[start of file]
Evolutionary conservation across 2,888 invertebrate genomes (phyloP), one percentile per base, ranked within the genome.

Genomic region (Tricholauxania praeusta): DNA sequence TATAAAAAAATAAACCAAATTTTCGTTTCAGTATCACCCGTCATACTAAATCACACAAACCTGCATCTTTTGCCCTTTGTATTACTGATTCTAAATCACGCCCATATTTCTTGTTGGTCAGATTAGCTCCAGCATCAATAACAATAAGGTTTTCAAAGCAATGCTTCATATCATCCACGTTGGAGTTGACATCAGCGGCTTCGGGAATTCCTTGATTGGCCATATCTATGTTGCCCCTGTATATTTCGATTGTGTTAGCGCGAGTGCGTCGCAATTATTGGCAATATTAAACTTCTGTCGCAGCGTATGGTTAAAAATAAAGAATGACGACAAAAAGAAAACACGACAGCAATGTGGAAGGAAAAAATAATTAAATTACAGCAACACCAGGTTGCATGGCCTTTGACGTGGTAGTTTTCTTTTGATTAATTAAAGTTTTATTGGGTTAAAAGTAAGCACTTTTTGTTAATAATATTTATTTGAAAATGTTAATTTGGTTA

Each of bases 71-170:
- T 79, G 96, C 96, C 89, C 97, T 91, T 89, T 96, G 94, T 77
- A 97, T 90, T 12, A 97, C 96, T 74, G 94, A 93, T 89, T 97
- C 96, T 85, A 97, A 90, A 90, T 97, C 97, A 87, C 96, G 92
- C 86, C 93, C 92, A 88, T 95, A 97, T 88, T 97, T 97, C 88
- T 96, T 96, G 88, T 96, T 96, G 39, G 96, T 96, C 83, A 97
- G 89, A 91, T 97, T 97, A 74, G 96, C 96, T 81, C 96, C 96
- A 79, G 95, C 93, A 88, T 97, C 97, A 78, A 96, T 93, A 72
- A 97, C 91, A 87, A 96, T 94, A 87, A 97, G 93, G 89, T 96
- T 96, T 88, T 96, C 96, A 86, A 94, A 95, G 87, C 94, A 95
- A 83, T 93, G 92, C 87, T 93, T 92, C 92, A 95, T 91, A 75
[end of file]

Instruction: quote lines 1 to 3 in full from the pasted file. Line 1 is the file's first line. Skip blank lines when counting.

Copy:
Evolutionary conservation across 2,888 invertebrate genomes (phyloP), one percentile per base, ranked within the genome.

Genomic region (Tricholauxania praeusta): DNA sequence TATAAAAAAATAAACCAAATTTTCGTTTCAGTATCACCCGTCATACTAAATCACACAAACCTGCATCTTTTGCCCTTTGTATTACTGATTCTAAATCACGCCCATATTTCTTGTTGGTCAGATTAGCTCCAGCATCAATAACAATAAGGTTTTCAAAGCAATGCTTCATATCATCCACGTTGGAGTTGACATCAGCGGCTTCGGGAATTCCTTGATTGGCCATATCTATGTTGCCCCTGTATATTTCGATTGTGTTAGCGCGAGTGCGTCGCAATTATTGGCAATATTAAACTTCTGTCGCAGCGTATGGTTAAAAATAAAGAATGACGACAAAAAGAAAACACGACAGCAATGTGGAAGGAAAAAATAATTAAATTACAGCAACACCAGGTTGCATGGCCTTTGACGTGGTAGTTTTCTTTTGATTAATTAAAGTTTTATTGGGTTAAAAGTAAGCACTTTTTGTTAATAATATTTATTTGAAAATGTTAATTTGGTTA

Each of bases 71-170: